Wednesday, 12 October 2011

Ferdinand v MGN Limited [2011] EWHC 2454 (QB): caught offside

Can an England captain keep the media shtum when they find he’s playing away?  No.  His right to privacy is trumped by the public’s right to know.
Does this contradict past privacy cases?  Naomi Campbell seeking treatment or Max Mosley seeking other sorts of treatment?  No.  They never made a big deal of their afflictions.  Mosley never held himself out as a paragon of marital virtue; Campbell never held herself out as a paragon of private sobriety.  The media knew this.  Hence the News Of The World trying to tie a Nazi angle into the Mosley story.  The public need to know if the head of an organization that represents them has political views that would cause his impartiality into doubt.  Mosley is not a Nazi; the removal of that angle removed the public interest.
So why does the public have a right to know that Rio Ferdinand had had an on-off affair for a dozen years?  Because his private life had a bearing on his position.  Fabio Capello (England boss) said that he appointed Ferdinand as England captain because he was a good example.  Unlike his predecessor – dismissed due to an alleged affair.  Ferdinand wrote in his autobiography (or at least had had written for him) that he had given up the party lifestyle some years before when he settled down with his fiancée.  He had said to a newspaper that he was now quite the family man.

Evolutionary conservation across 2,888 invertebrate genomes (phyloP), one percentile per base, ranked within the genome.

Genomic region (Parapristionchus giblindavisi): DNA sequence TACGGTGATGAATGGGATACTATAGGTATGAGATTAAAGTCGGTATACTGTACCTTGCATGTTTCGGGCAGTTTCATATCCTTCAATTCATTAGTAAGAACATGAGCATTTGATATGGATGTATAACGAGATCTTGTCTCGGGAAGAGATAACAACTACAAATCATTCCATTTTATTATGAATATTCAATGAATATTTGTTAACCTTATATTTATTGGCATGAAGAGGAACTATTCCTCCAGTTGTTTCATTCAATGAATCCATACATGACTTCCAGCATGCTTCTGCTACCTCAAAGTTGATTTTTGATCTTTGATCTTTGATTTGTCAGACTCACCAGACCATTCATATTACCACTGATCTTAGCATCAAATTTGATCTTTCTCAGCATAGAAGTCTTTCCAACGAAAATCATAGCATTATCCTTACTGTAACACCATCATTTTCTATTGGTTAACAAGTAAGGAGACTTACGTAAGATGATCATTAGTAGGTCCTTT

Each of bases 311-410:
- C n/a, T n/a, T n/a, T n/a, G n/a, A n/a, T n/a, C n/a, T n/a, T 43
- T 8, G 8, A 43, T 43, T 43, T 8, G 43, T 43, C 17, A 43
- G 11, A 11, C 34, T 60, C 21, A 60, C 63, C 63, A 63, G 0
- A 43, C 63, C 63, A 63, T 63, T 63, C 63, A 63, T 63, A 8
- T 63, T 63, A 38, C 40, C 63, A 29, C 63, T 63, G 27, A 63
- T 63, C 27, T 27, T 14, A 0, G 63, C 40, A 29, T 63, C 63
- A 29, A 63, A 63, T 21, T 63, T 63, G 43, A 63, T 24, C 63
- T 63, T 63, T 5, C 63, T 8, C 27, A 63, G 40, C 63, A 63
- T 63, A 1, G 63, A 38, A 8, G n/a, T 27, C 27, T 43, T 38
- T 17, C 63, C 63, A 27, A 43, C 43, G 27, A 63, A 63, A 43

All of these factors calculated to lead people to believe that Rio Ferdinand was an upstanding member of society; that he was someone who could be trusted.  That’s one thing, but as part of it his name was valuable.  The family man was paid to advertise things because he was a family man.
So when the Mirror published a kiss & tell story, and Ferdinand sued for the obvious breach of his privacy, the Mirror dragged this past history up.  Privacy is not an absolute right.  Sometimes the public’s need to know overrides someone’s privacy; it’s in the public interest to find a politician is a crook.  This is more at the minor end.  It is also, says the Court, in the public interest to correct a false image.  The Mirror claimed that this is exactly what it was doing.  Ferdinand was not the chillaxed role model; he was still conducting an affair at the moment he was made England captain.
Therefore the Court allowed the publication.  There was a limited right to privacy – the Mirror could not be too intrusive – but the Mirror was on the right side of that.
It could have been very different.  Had Ferdinand been a Paul Scholes, for example, a player who famously keeps his private life out of the public eye, there would surely have been no public interest; only if it had affected his performances, for example.  But there would be no false public image to correct so no justification.  Had Ferdinand not “written” a book or sought to correct a negative image in the media, he might have been fine...

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